2014 In Review

The 50 Best Albums Of 2014

Music is a messy thing. There’s too much of it, too many genres, too many ideas, for anyone to make sense out of all of it — or even to hear all of it. The idea of imposing a narrative on 365 days of music, of making sense of a whole year, is a fool’s errand. Still, some years, stories and patterns and commonalities emerge. Trends cut across genre lines and become movements. New voices rise up and reshape the landscape in their image. Some years, you can start to feel like you’re making sense out of all of it. This isn’t one of those years.

Looking at Stereogum’s list of the year’s best albums, you won’t find a whole lot of common threads or shared ideas. There’s not one genre or aesthetic or feeling that dominates the whole thing. Instead, we’ve got a list that seesaws wildly between explosive joy and wizened self-aware depression and staring-out-windows indolence and feverish all-consuming rage. It’s a list where the world’s biggest pop star sits sandwiched between a pair of insurgent Atlanta rap bugout kings and a sharper-than-ice queer singer-songwriter expressionist, where a mob of previously-unknown crust-metal demons snuck into the top 10 ahead of many of the year’s most acclaimed albums. Stereogum is a site that’s known for covering indie rock, and you’ll find plenty of down-the-middle guitar-driven indie on our list. But you’ll also find elephantine stoner metal and slick Nashville country and disorienting future-R&B and brutishly minimal West Coast rap and splintered punk rock and shimmering retro-maniacal dance music. What I’m saying is: This list doesn’t make sense. And that’s a good thing. It shouldn’t.

Looking for common threads, only one thing jumped out at me: There are a lot of old motherfuckers on this list. Across genres and economic strata, crusty veterans had a good year. You’ll only find a small handful of debut albums on the entire top-50 list, but you will find plenty of artists who made their greatest impact a decade or more ago. For the most part, these veterans, whether we’re talking about scorched-earth storyteller Sun Kil Moon or studio-pop pro Jenny Lewis or Swiss metal boundary-smasher Thomas Gabriel Fischer (of Triptykon), these veterans have found new ways to get at the heart of what everyone liked about them in the first place. In an increasingly decentralized music business, maybe there are fewer people now standing between these people and the things they want to say. These musicians are evolving, but they’re also straying true to the selves we’ve known for a long time.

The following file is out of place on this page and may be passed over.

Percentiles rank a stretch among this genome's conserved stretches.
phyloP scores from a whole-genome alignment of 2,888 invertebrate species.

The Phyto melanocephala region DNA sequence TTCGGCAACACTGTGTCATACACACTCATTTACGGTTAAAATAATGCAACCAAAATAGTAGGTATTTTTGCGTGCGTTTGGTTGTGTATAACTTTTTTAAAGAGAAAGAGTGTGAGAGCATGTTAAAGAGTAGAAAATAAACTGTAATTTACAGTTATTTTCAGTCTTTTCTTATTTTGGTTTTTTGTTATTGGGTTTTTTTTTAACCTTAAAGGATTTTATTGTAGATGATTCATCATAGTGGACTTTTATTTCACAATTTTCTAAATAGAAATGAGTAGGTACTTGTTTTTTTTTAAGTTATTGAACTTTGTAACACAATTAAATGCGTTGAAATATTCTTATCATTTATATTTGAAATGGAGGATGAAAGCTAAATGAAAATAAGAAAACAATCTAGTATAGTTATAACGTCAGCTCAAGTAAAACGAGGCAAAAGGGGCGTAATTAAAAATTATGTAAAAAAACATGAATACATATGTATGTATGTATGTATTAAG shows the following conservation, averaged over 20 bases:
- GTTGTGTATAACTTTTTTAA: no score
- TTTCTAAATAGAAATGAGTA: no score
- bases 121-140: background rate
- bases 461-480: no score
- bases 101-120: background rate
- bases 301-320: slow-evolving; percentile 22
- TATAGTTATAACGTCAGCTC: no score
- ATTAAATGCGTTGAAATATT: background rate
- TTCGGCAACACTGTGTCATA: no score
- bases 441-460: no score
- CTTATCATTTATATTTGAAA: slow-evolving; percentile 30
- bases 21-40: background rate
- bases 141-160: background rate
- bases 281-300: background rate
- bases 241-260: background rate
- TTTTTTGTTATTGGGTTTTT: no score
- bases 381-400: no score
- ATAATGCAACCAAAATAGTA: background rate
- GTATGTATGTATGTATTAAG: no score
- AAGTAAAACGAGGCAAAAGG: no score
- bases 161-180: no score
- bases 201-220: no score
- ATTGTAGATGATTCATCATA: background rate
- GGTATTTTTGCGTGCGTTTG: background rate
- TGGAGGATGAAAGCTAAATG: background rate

The Stereogum staff who put this list together is different from the one that put together last year’s list, which was different from the one the year before. This time around, we’ve got Gabriela Tully Claymore and James Rettig, both champions of new strains of DIY pop, and Ryan Leas, the young classic rocker who’s written so many great features for us. The list is as much about Stereogum’s staff as it is about the year in music itself. These are our favorite albums, not the ones that are objectively the best. (There is no objective best in something as personal as music.) And together, we’ve assembled a list that’s just as messy as the year it represents. We hope you find things that you haven’t heard, things that move you like they moved us. Start the countdown here. –Tom Breihan